I physically can not let a moment pass without talking about tools here, it is again not a more “poorly” trained dog that would need a prong- but rather a handler with poor grip strength who needs to be able to communicate position changes with less force than an abled handler, including navigating crowded environments. But again, that would automatically disqualify this team from passing a CGC- where they could navigate an actual scenario with ease. This discrepancy matters because it is the difference between dog handling and dog tricks.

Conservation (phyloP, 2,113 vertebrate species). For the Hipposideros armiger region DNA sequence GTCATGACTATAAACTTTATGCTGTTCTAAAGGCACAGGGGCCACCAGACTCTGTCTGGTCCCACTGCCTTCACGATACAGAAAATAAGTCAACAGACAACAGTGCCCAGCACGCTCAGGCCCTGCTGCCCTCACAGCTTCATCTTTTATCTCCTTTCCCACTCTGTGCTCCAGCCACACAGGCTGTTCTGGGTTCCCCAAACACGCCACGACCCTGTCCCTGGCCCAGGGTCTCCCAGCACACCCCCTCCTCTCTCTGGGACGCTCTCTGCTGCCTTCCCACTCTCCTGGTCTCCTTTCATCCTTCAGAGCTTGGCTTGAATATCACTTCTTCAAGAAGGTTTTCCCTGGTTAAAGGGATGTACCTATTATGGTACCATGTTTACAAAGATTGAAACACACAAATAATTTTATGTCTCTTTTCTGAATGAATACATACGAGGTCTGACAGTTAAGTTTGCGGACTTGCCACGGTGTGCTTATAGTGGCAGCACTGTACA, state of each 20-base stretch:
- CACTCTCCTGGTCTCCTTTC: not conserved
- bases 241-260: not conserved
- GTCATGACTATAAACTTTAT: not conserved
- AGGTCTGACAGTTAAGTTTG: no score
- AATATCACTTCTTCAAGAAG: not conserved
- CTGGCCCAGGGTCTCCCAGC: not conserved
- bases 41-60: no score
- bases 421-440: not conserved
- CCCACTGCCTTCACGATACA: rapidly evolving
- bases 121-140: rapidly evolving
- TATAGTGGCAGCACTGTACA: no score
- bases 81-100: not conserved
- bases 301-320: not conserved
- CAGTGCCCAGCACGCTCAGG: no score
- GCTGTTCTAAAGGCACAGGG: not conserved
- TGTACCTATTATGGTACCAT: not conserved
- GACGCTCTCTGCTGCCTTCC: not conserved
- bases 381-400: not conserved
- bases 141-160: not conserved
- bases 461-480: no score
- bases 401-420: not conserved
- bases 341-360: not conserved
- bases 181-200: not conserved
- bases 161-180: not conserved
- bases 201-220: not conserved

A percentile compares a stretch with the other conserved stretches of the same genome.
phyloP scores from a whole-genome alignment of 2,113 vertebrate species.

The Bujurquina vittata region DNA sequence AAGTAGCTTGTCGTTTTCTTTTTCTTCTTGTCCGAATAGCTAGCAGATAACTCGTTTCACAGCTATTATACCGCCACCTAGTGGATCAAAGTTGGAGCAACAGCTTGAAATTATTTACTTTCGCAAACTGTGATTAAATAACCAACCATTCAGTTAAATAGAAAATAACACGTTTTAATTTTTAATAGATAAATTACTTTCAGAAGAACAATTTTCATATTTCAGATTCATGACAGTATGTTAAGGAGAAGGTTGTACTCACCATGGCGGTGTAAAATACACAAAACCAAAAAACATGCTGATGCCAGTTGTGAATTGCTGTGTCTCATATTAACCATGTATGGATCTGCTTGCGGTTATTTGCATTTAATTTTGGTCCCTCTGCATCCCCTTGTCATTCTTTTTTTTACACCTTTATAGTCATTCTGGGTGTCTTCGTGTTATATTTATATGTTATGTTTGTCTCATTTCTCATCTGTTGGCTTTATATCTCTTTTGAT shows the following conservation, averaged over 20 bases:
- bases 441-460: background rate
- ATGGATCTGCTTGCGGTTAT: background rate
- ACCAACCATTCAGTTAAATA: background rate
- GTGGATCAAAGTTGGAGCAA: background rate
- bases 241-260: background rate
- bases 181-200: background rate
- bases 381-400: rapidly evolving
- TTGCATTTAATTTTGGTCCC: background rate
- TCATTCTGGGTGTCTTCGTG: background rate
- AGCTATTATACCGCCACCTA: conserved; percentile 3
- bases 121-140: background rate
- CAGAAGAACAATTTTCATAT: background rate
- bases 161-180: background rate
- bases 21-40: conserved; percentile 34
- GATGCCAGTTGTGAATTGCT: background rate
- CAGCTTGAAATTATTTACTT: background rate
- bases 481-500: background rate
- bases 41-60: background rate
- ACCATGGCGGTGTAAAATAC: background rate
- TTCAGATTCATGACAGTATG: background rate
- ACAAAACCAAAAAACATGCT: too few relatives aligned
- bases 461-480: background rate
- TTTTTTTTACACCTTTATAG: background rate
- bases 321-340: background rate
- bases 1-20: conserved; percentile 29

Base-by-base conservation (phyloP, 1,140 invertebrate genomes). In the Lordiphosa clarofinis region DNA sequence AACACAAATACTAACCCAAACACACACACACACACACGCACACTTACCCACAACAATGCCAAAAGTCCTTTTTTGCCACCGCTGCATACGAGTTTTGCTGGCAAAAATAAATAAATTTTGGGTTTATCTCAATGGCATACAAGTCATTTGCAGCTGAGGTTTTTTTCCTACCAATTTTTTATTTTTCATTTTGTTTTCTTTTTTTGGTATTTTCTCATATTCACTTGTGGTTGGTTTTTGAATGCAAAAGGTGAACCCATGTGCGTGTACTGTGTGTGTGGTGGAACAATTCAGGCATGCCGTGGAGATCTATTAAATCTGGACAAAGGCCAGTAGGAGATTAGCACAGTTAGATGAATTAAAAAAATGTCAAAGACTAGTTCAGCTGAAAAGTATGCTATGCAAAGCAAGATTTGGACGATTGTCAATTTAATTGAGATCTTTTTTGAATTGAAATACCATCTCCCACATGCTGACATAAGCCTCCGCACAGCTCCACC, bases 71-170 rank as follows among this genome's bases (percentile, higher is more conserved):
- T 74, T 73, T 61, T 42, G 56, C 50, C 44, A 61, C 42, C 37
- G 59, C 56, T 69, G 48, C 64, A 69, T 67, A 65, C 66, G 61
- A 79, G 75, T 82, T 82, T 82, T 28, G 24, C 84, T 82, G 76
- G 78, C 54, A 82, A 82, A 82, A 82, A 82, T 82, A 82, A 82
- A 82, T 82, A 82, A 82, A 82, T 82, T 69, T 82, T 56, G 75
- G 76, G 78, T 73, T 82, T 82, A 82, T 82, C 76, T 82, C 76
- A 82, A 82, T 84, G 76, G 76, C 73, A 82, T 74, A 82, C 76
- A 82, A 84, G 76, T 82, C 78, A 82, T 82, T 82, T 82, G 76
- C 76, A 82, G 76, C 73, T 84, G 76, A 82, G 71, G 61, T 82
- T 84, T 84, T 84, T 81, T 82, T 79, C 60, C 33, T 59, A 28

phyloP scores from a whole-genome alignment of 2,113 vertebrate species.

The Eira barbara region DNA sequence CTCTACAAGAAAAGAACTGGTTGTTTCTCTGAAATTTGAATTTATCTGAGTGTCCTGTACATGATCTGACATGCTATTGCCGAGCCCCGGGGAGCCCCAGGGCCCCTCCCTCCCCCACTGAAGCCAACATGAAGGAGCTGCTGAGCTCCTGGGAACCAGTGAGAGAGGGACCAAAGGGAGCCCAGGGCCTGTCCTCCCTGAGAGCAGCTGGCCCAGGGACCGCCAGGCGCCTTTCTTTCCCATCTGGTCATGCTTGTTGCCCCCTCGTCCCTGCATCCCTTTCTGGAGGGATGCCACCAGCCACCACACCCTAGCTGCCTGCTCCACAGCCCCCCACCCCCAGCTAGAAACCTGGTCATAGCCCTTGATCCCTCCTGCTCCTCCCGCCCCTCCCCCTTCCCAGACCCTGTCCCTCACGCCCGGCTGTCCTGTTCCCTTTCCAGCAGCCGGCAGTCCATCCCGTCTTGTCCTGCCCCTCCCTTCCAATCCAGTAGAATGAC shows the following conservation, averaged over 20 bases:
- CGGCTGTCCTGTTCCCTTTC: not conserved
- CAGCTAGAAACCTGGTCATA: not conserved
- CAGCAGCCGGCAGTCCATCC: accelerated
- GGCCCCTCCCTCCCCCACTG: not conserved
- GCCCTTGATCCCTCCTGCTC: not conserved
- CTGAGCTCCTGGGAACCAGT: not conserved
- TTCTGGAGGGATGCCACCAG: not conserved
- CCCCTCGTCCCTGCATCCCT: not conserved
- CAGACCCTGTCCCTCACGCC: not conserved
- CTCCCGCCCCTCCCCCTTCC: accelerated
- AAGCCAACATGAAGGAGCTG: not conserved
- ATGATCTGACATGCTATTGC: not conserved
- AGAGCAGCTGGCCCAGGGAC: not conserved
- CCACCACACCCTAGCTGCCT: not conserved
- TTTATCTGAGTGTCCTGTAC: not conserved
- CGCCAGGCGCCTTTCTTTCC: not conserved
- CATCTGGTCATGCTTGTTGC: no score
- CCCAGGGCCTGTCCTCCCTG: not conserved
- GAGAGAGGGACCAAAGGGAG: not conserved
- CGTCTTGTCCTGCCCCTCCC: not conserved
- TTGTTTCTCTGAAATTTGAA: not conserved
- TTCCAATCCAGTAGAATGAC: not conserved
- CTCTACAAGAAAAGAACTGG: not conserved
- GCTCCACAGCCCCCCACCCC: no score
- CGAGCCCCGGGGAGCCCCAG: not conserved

Naturally, there are going to be components of this test that are just basic obedience requirements- like sit and down. Again, I would say that it is not a skill that if you don’t practice it outside in multiple environments, it will hold outside of the test. The test also gives so much leeway with the expectations depending on the trainer running the show, much like previous examples. We need to now dive deeper into the ongoing tool allusions I have made. I am so tired of arguing for the use of tools as adaptive equipment. Consider the handler who does not use verbal communication dominantly, in a testing environment working hard to make sure their communication is clear. They have an ecollar set to give “yes” cues because they are currently unable to speak. Or a clicker even- tools don’t need to be about the ability to overpower, but they are imperative to disabled handlers to allow communication in many different ways. Maybe the handler can’t remember hand signals so uses a whistle, or uses another method I haven’t mentioned. That is neither negative nor the “fault” of the dog or person. I think it is excessively limiting, and incredibly exclusive to cut out the best method for the individual handler. They would not be allowed to use some of these, which is shameful. Adapting environments isn’t optional, and abled people do not get to choose which tools are right for disabled people.